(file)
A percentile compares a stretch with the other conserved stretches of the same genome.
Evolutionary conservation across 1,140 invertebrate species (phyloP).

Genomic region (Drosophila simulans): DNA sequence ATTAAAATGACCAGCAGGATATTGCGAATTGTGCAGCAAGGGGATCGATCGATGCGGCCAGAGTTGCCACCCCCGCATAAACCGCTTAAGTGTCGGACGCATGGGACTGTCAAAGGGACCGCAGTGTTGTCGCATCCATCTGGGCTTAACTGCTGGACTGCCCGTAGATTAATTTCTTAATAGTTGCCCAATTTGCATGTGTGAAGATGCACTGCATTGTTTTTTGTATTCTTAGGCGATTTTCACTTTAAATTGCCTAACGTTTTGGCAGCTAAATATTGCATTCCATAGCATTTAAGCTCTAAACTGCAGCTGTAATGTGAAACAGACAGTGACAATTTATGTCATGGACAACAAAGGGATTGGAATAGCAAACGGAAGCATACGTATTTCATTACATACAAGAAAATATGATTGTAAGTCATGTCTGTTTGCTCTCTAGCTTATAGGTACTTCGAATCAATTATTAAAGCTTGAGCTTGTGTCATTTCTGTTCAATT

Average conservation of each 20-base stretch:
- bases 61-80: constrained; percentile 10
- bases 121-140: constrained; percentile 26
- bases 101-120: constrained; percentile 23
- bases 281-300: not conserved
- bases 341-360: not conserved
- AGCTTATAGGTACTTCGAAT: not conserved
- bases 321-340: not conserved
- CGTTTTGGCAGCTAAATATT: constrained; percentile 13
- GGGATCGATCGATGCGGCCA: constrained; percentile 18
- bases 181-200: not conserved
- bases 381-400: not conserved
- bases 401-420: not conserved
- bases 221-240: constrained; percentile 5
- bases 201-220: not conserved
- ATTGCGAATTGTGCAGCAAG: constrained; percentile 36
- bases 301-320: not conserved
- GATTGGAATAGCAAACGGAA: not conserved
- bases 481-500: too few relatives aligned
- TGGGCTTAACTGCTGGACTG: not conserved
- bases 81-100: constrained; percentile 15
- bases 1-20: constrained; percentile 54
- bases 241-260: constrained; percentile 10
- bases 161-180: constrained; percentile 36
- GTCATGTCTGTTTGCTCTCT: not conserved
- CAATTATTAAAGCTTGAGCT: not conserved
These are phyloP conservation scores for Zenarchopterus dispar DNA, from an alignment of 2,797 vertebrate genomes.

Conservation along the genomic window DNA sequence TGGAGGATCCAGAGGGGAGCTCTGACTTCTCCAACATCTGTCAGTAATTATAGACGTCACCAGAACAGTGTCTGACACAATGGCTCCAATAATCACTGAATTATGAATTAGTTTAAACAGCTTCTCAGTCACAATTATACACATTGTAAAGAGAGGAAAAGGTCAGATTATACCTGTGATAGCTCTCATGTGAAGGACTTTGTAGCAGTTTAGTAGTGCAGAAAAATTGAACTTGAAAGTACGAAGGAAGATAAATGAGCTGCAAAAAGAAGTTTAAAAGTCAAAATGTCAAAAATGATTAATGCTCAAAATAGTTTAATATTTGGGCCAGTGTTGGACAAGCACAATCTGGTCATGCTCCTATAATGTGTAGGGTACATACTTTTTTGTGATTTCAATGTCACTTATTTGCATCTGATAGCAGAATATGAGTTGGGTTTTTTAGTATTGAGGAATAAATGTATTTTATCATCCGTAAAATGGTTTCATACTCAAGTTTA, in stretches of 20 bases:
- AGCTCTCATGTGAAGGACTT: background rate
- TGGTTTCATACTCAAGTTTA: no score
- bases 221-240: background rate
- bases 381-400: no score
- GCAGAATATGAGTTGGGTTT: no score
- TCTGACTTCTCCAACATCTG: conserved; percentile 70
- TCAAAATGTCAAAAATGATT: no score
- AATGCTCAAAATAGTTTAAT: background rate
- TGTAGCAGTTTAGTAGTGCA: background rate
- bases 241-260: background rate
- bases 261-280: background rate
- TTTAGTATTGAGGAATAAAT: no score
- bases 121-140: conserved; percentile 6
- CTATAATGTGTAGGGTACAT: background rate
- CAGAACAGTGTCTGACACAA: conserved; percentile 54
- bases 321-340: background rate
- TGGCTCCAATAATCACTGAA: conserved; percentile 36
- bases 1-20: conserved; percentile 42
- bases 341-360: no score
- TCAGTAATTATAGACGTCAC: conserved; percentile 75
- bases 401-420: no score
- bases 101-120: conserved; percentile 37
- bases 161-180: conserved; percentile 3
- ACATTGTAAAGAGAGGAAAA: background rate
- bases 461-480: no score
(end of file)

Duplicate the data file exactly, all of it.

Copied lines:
A percentile compares a stretch with the other conserved stretches of the same genome.
Evolutionary conservation across 1,140 invertebrate species (phyloP).

Genomic region (Drosophila simulans): DNA sequence ATTAAAATGACCAGCAGGATATTGCGAATTGTGCAGCAAGGGGATCGATCGATGCGGCCAGAGTTGCCACCCCCGCATAAACCGCTTAAGTGTCGGACGCATGGGACTGTCAAAGGGACCGCAGTGTTGTCGCATCCATCTGGGCTTAACTGCTGGACTGCCCGTAGATTAATTTCTTAATAGTTGCCCAATTTGCATGTGTGAAGATGCACTGCATTGTTTTTTGTATTCTTAGGCGATTTTCACTTTAAATTGCCTAACGTTTTGGCAGCTAAATATTGCATTCCATAGCATTTAAGCTCTAAACTGCAGCTGTAATGTGAAACAGACAGTGACAATTTATGTCATGGACAACAAAGGGATTGGAATAGCAAACGGAAGCATACGTATTTCATTACATACAAGAAAATATGATTGTAAGTCATGTCTGTTTGCTCTCTAGCTTATAGGTACTTCGAATCAATTATTAAAGCTTGAGCTTGTGTCATTTCTGTTCAATT

Average conservation of each 20-base stretch:
- bases 61-80: constrained; percentile 10
- bases 121-140: constrained; percentile 26
- bases 101-120: constrained; percentile 23
- bases 281-300: not conserved
- bases 341-360: not conserved
- AGCTTATAGGTACTTCGAAT: not conserved
- bases 321-340: not conserved
- CGTTTTGGCAGCTAAATATT: constrained; percentile 13
- GGGATCGATCGATGCGGCCA: constrained; percentile 18
- bases 181-200: not conserved
- bases 381-400: not conserved
- bases 401-420: not conserved
- bases 221-240: constrained; percentile 5
- bases 201-220: not conserved
- ATTGCGAATTGTGCAGCAAG: constrained; percentile 36
- bases 301-320: not conserved
- GATTGGAATAGCAAACGGAA: not conserved
- bases 481-500: too few relatives aligned
- TGGGCTTAACTGCTGGACTG: not conserved
- bases 81-100: constrained; percentile 15
- bases 1-20: constrained; percentile 54
- bases 241-260: constrained; percentile 10
- bases 161-180: constrained; percentile 36
- GTCATGTCTGTTTGCTCTCT: not conserved
- CAATTATTAAAGCTTGAGCT: not conserved
These are phyloP conservation scores for Zenarchopterus dispar DNA, from an alignment of 2,797 vertebrate genomes.

Conservation along the genomic window DNA sequence TGGAGGATCCAGAGGGGAGCTCTGACTTCTCCAACATCTGTCAGTAATTATAGACGTCACCAGAACAGTGTCTGACACAATGGCTCCAATAATCACTGAATTATGAATTAGTTTAAACAGCTTCTCAGTCACAATTATACACATTGTAAAGAGAGGAAAAGGTCAGATTATACCTGTGATAGCTCTCATGTGAAGGACTTTGTAGCAGTTTAGTAGTGCAGAAAAATTGAACTTGAAAGTACGAAGGAAGATAAATGAGCTGCAAAAAGAAGTTTAAAAGTCAAAATGTCAAAAATGATTAATGCTCAAAATAGTTTAATATTTGGGCCAGTGTTGGACAAGCACAATCTGGTCATGCTCCTATAATGTGTAGGGTACATACTTTTTTGTGATTTCAATGTCACTTATTTGCATCTGATAGCAGAATATGAGTTGGGTTTTTTAGTATTGAGGAATAAATGTATTTTATCATCCGTAAAATGGTTTCATACTCAAGTTTA, in stretches of 20 bases:
- AGCTCTCATGTGAAGGACTT: background rate
- TGGTTTCATACTCAAGTTTA: no score
- bases 221-240: background rate
- bases 381-400: no score
- GCAGAATATGAGTTGGGTTT: no score
- TCTGACTTCTCCAACATCTG: conserved; percentile 70
- TCAAAATGTCAAAAATGATT: no score
- AATGCTCAAAATAGTTTAAT: background rate
- TGTAGCAGTTTAGTAGTGCA: background rate
- bases 241-260: background rate
- bases 261-280: background rate
- TTTAGTATTGAGGAATAAAT: no score
- bases 121-140: conserved; percentile 6
- CTATAATGTGTAGGGTACAT: background rate
- CAGAACAGTGTCTGACACAA: conserved; percentile 54
- bases 321-340: background rate
- TGGCTCCAATAATCACTGAA: conserved; percentile 36
- bases 1-20: conserved; percentile 42
- bases 341-360: no score
- TCAGTAATTATAGACGTCAC: conserved; percentile 75
- bases 401-420: no score
- bases 101-120: conserved; percentile 37
- bases 161-180: conserved; percentile 3
- ACATTGTAAAGAGAGGAAAA: background rate
- bases 461-480: no score